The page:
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Bill of Sale for 2 Slaves, March 2, 1859

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Courtney Turner

on 1 May 2014

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Transcript of Bill of Sale for 2 Slaves, March 2, 1859

Letter from Maud C. Fentress to her son Dr. David Fentress Dec. 25, 1860
Writing about slavery in the age of slavery is something to which I have had little exposure in the past. Of course I've read some wider known slave narratives and abolitionist writing, but the writings of slave owners is new to me.
Logic tells us that slavery is a business, but seeing the evidence is something else entirely. I never would have imagined the great number of legal documents that must exist regarding the sale and purchase of slaves. Even in the personal letters it is clear that the business of slavery is simply a part of their lives.
I thought I might notice a difference between male and female slave owners at least in their personal letters. However, this was not the case. Women are generally expected to be more emotional or at least less business-oriented. In the letters I read, the women may have been more emotional toward their own families, but certainly not toward their slaves. They also seemed just as interested in the business of slavery.
Slave Narratives
"There was a planter in the country, not far from us, whom I will call Mr. Litch. He was an ill-bred, uneducated man, but very wealthy. He had six hundred slaves, many of whom he did not know by sight. His extensive plantation was managed by well-paid overseers. There was a jail and a whipping post on his grounds; and whatever cruelties were perpetrated there, they passed without comment. He was so effectually screened by his great wealth that he was called to no account for his crimes, not even for murder."
Bill of Sale for 2 Slaves, March 2, 1859
Letter of Guardianship - Rebecca Hagerty
The Nature of Writing on Slavery, In the Age of Slavery
Most of Bills of Sale were like this one from 1859. They followed a specific format and used the same diction. This one entirely handwritten whereas others used a printed form with blanks to fill in.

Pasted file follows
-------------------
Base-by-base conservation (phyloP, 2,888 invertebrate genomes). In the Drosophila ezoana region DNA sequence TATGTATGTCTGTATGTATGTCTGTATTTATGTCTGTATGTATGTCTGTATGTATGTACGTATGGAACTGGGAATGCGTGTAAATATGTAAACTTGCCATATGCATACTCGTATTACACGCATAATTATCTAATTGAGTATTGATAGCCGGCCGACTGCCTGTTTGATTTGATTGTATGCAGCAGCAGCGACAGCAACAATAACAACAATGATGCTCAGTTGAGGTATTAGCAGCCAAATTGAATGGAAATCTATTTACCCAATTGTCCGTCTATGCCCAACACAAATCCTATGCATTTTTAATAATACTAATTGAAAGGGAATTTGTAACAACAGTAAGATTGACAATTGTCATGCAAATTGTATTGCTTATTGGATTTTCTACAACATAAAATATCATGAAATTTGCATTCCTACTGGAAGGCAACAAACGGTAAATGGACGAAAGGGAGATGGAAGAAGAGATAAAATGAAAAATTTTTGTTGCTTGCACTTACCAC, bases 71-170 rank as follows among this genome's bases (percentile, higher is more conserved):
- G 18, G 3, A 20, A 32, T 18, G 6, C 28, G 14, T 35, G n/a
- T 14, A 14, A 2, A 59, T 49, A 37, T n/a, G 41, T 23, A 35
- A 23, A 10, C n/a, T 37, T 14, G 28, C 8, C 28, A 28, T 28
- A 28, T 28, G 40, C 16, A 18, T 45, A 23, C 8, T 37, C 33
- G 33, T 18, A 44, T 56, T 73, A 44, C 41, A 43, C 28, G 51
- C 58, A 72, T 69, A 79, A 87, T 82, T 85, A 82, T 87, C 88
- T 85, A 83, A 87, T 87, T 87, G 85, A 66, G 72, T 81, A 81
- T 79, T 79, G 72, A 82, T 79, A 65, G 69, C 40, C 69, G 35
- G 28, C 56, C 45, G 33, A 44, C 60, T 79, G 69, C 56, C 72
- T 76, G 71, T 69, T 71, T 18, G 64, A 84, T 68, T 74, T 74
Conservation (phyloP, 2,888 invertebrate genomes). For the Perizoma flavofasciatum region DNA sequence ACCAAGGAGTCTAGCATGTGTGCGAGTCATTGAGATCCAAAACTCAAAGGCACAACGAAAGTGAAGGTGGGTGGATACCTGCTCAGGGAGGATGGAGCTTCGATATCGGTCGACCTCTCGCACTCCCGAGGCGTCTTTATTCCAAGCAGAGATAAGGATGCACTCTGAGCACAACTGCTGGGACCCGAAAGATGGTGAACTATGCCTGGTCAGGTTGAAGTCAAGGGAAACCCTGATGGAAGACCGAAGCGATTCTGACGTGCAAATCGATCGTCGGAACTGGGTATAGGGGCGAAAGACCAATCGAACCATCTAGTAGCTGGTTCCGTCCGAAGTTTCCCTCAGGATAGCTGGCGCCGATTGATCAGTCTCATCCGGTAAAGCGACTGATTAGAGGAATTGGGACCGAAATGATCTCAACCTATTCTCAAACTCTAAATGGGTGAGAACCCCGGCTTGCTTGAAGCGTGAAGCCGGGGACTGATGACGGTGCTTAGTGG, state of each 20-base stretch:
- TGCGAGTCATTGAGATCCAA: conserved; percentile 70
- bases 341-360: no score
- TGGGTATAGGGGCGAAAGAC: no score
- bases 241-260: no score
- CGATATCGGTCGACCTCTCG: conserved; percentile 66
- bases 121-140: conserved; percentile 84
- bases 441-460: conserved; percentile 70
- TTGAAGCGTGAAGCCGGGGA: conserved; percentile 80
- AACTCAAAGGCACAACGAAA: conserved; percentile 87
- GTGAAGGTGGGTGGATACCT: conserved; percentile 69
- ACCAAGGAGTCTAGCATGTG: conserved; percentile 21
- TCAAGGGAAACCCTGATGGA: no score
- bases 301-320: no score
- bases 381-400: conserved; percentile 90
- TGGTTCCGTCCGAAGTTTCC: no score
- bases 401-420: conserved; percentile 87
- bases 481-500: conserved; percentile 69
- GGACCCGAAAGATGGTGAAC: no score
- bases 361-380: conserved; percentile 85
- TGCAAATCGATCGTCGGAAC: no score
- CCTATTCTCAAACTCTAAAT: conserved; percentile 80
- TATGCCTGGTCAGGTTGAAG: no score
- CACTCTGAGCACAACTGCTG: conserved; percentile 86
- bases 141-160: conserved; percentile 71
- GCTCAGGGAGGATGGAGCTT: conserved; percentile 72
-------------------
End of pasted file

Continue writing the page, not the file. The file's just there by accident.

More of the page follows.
The language of this letter, although more formal than the ways most modern families communicate, is much less formal than that of legal documents. In this visualization
no particular words stand out. Note that in the informal, personal letter pronouns are used with much greater frequency.
How this legal document differs from the Bills of Sale
This document, although very similar in language to the Bills of Sale (
), is not a form that could be reproduced by anyone. It was composed by attorneys on behalf of Rebecca Hagerty. This Letter of Guardianship is unique in my research for that as well as its aim which is to gain control of land and all that is held on said land, not simply the ownership of human chattel.
It seems as if the canonical slave narratives, like that of Linda Brent, highlight the greatest atrocities committed by some of the biggest slave owners. This is due of course to the propaganda aspect of said narratives. However, the majority of slave owners worked on a much smaller scale like the buyers and sellers from the legal documents and the authors of the letters I read.

Letter from Maud C. Fentress to her son Dr. David Fentress Sept. 6, 1859
Personal letters are marked by the use of personal pronouns and narrative. When writing to relatives people spent a good deal of time recounting details of their lives which only seems natural. What struck me was how casually the business of slavery was discussed. In a letter to her son Maud C. Fentress moves from the topic of Christmas dinner to selling slaves without so much as a segue.
Bills of Sale
Bill of Sale with Descriptions of 2 Slaves to S.M. Hagerty
Bill of Sale- 20 Slaves
May 5, 1855 document recording transfer of ownership of Ann and her child Harmon
Letter to Aunt, From Hawkins; Hagerty Collection
Personal Letters
Goal: to use paleography, text analysis tools, and literary analysis to evaluate the nature of post-colonial writing in the age of slavery
What are the differences between Legal Documents and Personal Letters?
Does the author or subject's gender factor largely?
How does the slave owner's experience differ from that of the slave?
Follow this link
for a visual representation of the most frequently used words in this document. What stands out (besides articles & conjuntions) is the word "said" used repeatedly in legal documents from this period and numerous reiterations of the parties named in the document.
As legal documents, Bills of Sale are notable for their formality. The language is constant and the documents follow the same form: "Know all men by these presents that I, (insert name here). of (insert place here)..."
This letter seeks a loan by way of describing a journey plagued by troubles at length. Because the loan is asked of a family member, the legal jargon is forgone in favor of a tale of personal woe and personal pronouns.
This transfer of ownership is basically of Bill of Sale but does not follow the form of the previous Bills of Sale. Because the language is not the same, I originally thought this document was written in an extremely formal first person. More than likely, the document was composed by lawyers like R. Hagerty's Letter of Guardianship or it followed a different form than the other documents.
Incidents in the Life of a Slave Girl
For slave owners, slavery was simple business; they did not consider it too strongly as evidenced by how casually it is referenced in informal writing.
When written about in slave narratives, former slaves could recite in great detail the wrongs of slavery. This disparity in the experience of slavery was pervasive and long-lasting.
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